It is another object of the present invention to provide a falsework adaptable for precasting collection box covers for placement on precast storm drain collection boxes.
SUMMARY OF THE INVENTION
These, and other, objects are achieved by providing falsework that has certain parts thereof which are prefabricated, and could therefore be mass produced, and which includes elements that permit other parts of the falsework to be formed in-situ. The parts of the falsework that are prefabricated are the parts that will benefit most from mass production techniques and which are the parts that are least likely to need "customizing" for a particular application. On the other hand, the parts of the falsework that are not prefabricated, and hence will be formed by hand at the construction site, are those parts that are most likely to need changing based on the particular size and shape of the collection box as determined by the particular terrain and application of the drain system.
It has been found that the throat of the drain sewer collection box is a portion of such structure that is critical to the flow of fluid into the collection box, and hence can be important to the performance of the storm drain. The throat of a storm drain collection box should therefore be designed to most efficiently accommodate the large flow rates and volumes associated with a storm drain. Such design usually must consider flow mechanics and the like, and should not vary from collection box to collection box.
Furthermore, it has been found that the longitudinal and transverse dimensions of the collection box cover are subject to variation to account for variations in the walls and dimensions of the in-place collection box, and that variations from standard or ideal of these dimensions do not affect the performance of the storm drain as greatly as do throat dimension variations from standard or ideal. Therefore, the longitudinal and transverse dimensions of the cover should be amenable to being "customized" in-situ. This adaptability can be achieved by permitting the portion of the falsework associated with the ends and sides of the cover to be formed by hand since the spacing between the ends of the cover determine the longitudinal dimension of the cover, and the spacing between the sides of the cover determine the transverse dimension of the cover.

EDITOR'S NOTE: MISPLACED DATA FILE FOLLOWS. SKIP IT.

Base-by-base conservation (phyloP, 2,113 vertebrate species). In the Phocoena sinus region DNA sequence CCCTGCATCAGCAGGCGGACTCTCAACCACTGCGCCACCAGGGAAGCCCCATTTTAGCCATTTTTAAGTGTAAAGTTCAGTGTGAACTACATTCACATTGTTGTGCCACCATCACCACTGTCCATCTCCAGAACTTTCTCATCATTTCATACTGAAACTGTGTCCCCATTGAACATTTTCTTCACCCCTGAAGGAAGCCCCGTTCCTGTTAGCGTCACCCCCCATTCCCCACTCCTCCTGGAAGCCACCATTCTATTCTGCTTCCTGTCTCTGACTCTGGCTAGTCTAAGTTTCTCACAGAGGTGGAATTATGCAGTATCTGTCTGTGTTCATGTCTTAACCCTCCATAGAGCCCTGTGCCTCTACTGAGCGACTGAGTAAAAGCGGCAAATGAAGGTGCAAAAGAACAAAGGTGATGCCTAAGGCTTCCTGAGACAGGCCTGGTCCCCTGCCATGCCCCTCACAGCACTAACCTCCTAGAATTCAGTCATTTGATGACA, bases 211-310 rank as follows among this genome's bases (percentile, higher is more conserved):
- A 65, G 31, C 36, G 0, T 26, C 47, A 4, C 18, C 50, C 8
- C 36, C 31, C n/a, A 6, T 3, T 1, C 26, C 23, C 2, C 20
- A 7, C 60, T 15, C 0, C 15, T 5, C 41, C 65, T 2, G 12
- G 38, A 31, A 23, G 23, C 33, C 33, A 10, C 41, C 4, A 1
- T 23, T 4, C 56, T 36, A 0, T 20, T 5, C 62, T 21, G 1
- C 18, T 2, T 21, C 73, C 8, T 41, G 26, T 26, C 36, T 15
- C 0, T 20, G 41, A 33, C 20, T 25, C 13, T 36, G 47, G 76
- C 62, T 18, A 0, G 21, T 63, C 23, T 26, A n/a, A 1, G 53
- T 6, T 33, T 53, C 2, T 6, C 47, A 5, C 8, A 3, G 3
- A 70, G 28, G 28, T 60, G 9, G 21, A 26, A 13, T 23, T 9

Accordingly, the objects of the present invention are achieved by prefabricating that portion of a storm drain collection box cover falsework associated with the collection box throat, while having the remaining portions of the falsework hand constructed in-situ. In this manner, that portion of the storm drain collection box most amenable to mass production and most likely to benefit from such production technique is the very portion that is prefabricated, while those portions of the storm drain collection box that are most efficiently produced in place at the site are those portions that are hand constructed in-situ. Thus, the advantages of mass production are achieved without suffering its drawbacks or without sacrificing the advantages of hand construction techniques, and vice versa.
Specifically, the falsework embodying the present invention includes a monolithic collection box throat-forming section which includes means for supporting stringers and panels that are respectively used to form a support lattice and side and end forms for the cover. The support lattice can be adjusted according to the spacing between the in-situ collection box walls, while the end and side panel forms can be adjusted according to the relative placement, dimensions and shapes of the in-situ collection box walls. The throat-forming section is prefabricated and can be used again and again, while the support lattice stringers and the side and end form panels can be built and dismantled for each application.
Alternatively, the storm drain collection box cover can be precast using the falsework of the present invention for in-situ placement on either a poured-in-place or a precast collection box.